As Investor’s Business Daily put it, “…over a lousy $60 billion. Never mind vitally needed reform of the entitlement programs hurtling us toward a fiscal train wreck. Forget repealing ObamaCare spending and reversing the stimulus that doesn’t stimulate, costing in the t-for-trillions. Democrats won’t embrace even the paltry first step back toward fiscal sanity that House Republicans are asking for. They’d rather shut down the government and cross their fingers that the GOP gets blamed, as during the Clinton presidency.”
The truth is that the Republicans will be blamed by the media for failing to compromise if the shutdown occurs. They must understand the double standard as it exists and do what they believe to be the right thing, rather than make compromises hoping the media will like them and give them credit. That won’t happen. The Republicans have said that in their soon-to-be-released 2012 Budget from Rep. Paul Ryan’s (R-WI) House Budget Committee, they will tackle the so-called entitlements—which account for some 63% of the total federal budget, including Social Security, Medicare and Medicaid—and cut spending to 2008 levels.
But today conservative voices are heard much more so than in 1995 when the last shutdown occurred. With Fox News, the Internet and talk radio, at least they get to make their points.
As Ed Morrissey of the blog, Hot Air, wrote, “Even if the shutdown took place over the F[iscal]Y[ear]2012 budget in the fall rather than the rump FY2011 budget, the crisis stage of the deficit and national debt will make Democratic suggestions of merely a few billion in cuts look ridiculous to an electorate that just tossed them out of the House majority over budgetary and economic issues in the midterm elections last year.
“If that’s the ground on which Democrats want to play chicken, then they should dig their heels in on spending like drunken sailors and hope voters believe that nothing’s wrong at all with running trillion-dollar-plus annual deficits. Let them follow Dean’s war cry and see if takes them any farther than it took Dean in 2004.” He is referring to Howard Dean’s failed presidential bid that year.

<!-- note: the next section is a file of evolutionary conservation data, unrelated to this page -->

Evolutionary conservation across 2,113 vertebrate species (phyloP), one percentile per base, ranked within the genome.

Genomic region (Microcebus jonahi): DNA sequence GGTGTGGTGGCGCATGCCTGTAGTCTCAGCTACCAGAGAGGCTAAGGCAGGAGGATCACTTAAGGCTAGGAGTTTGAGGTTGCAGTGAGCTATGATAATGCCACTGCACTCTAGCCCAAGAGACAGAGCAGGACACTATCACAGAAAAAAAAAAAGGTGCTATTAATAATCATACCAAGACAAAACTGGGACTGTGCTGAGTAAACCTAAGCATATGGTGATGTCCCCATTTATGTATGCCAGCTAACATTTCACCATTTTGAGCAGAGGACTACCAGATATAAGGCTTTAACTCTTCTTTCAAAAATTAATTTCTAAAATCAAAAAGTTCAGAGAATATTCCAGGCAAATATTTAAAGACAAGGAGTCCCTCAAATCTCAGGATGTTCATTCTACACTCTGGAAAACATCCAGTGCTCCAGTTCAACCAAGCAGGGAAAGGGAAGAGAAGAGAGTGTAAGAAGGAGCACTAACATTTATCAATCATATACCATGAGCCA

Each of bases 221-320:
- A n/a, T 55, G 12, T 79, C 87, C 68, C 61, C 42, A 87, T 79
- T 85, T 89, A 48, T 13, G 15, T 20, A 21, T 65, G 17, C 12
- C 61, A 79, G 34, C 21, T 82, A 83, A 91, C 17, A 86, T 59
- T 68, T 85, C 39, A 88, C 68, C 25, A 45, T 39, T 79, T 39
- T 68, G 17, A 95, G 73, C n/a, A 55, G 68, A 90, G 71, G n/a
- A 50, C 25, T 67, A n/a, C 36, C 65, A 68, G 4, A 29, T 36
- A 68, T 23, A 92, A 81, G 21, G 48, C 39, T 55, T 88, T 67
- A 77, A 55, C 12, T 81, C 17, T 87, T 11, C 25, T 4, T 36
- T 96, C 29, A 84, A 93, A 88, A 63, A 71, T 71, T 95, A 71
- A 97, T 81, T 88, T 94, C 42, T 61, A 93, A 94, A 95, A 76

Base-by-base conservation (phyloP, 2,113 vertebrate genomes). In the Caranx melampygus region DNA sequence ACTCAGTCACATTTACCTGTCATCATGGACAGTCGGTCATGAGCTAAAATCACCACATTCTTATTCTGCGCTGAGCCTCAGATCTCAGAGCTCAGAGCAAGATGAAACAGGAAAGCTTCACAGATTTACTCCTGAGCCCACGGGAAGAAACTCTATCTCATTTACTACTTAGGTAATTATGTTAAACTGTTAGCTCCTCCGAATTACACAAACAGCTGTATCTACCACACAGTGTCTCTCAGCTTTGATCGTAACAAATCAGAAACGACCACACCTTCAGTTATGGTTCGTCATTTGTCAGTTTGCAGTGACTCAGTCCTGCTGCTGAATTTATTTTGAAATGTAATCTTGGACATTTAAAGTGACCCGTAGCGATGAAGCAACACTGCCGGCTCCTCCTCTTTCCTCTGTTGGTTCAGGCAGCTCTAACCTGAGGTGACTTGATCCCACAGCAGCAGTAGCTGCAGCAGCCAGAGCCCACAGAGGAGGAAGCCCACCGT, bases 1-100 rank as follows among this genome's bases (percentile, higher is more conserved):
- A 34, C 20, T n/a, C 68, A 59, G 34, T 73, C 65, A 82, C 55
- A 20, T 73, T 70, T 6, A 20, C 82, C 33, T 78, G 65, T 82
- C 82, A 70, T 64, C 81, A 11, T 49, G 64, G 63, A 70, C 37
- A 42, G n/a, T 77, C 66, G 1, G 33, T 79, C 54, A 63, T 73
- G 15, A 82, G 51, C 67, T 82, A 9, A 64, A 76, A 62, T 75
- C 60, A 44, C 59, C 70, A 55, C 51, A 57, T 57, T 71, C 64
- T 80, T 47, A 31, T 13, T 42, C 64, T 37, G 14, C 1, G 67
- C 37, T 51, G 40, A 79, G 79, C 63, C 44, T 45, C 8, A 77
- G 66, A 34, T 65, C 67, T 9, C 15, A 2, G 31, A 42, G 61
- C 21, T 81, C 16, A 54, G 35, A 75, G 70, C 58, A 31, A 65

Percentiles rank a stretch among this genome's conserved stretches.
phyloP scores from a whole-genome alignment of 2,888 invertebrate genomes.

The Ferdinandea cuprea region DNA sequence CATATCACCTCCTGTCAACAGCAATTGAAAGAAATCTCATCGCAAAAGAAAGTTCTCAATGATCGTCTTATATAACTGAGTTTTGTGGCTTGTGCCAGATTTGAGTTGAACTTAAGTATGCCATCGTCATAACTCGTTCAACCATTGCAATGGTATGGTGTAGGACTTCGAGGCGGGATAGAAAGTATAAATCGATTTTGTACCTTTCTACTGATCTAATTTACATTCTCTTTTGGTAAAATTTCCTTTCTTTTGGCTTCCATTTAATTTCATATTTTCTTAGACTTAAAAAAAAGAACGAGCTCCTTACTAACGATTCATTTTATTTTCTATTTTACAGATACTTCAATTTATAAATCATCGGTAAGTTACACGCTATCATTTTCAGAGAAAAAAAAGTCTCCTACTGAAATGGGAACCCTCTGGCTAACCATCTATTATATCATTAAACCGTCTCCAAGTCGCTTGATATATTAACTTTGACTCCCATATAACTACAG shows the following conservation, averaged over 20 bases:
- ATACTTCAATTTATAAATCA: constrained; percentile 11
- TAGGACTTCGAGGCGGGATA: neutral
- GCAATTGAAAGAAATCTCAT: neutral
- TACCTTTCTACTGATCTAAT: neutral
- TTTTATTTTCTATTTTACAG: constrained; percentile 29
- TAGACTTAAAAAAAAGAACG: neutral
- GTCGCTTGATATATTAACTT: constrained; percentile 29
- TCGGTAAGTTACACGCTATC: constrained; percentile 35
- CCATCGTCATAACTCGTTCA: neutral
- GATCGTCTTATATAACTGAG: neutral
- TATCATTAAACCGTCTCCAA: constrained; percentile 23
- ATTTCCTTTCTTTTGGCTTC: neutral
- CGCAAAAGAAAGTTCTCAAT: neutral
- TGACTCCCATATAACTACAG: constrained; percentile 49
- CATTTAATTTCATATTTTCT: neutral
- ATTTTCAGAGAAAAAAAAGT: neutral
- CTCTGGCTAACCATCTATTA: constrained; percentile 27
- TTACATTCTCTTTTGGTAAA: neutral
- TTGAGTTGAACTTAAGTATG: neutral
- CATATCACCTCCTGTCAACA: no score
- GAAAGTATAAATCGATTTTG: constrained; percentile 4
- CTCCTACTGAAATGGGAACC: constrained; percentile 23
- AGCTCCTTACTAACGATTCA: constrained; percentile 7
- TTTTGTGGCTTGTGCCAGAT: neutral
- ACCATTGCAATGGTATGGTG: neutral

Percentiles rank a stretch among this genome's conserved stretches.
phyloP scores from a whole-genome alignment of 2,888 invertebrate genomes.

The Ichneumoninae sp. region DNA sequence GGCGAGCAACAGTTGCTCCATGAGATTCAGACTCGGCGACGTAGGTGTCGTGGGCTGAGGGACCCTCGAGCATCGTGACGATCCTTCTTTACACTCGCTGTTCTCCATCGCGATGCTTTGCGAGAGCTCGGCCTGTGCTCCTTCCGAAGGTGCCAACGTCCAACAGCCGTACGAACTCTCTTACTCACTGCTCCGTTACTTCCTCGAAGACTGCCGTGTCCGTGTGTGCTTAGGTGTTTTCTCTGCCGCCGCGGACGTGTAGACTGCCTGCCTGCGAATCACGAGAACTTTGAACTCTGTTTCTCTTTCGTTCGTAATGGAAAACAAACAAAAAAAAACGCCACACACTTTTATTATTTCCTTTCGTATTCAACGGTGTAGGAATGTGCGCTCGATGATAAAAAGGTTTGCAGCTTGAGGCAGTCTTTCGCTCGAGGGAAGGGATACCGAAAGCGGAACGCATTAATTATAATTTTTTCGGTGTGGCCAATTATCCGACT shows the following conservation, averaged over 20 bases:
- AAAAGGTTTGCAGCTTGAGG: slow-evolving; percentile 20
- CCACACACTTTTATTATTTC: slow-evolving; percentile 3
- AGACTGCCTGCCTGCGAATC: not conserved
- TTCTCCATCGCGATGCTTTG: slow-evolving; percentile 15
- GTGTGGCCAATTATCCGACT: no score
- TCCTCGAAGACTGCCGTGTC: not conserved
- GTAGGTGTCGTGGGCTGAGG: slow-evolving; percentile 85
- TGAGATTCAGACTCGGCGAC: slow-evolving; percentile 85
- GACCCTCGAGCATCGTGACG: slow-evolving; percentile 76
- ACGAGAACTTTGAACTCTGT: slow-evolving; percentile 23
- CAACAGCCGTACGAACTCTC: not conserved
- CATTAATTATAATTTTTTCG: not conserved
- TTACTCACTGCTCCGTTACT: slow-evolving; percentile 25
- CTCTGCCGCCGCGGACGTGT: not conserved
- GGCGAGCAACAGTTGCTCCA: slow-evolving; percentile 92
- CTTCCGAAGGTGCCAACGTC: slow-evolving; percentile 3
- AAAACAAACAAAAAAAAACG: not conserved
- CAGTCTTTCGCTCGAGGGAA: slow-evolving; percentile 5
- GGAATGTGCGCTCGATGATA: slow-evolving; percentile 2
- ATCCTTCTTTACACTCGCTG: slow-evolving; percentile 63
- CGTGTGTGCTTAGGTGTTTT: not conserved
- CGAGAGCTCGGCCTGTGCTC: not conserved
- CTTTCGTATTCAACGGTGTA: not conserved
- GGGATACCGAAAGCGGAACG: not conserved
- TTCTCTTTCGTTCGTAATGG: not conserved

The idea that the media will support the Democrats in their effort to paint the Republicans as extreme for trying to cut $61 billion out of a $3.7 trillion deficit is based on their support from media lackeys like MSNBC’s Rachel Maddow, who said in February on the Tonight Show that “Politics has moved so far to the right over the decades… Politics shift every year, shift further and further to the right,” so far to the right that “if Ronald Reagan were running for president today, he would be drafting like, Dennis Kucinich, to be his running mate.”
I don’t know if she really believes that, but I suspect not. This shift “to the right” that she perceives over her lifetime has included legalizing abortion and gays in the military, the implementation of affirmative action, the election of Barack Obama as President, and a federal budget, which first reached $100 billion in the early 1960s, climbing to a current budget of $3.7 trillion, not to mention dozens of federal bureaucracies that were supposedly meant to make life better. This is what Rachel Maddow and others like her in the media see as politics moving “so far to the right over the decades.” Bizarre. What it actually reveals is how far to the left the media have shifted, and that MSNBC is leading the way in that direction.
With the priorities of the two political parties so divergent, it is hard to imagine a compromise that will satisfy either side. Perhaps a shutdown of non-essential government services is inevitable. There will still be elections next year for all members of the House, a third of the members of the Senate, and for the presidency of the United States. Maybe then the voters will show a clear preference for one side or the other, and the nation will decide which priorities and direction they prefer.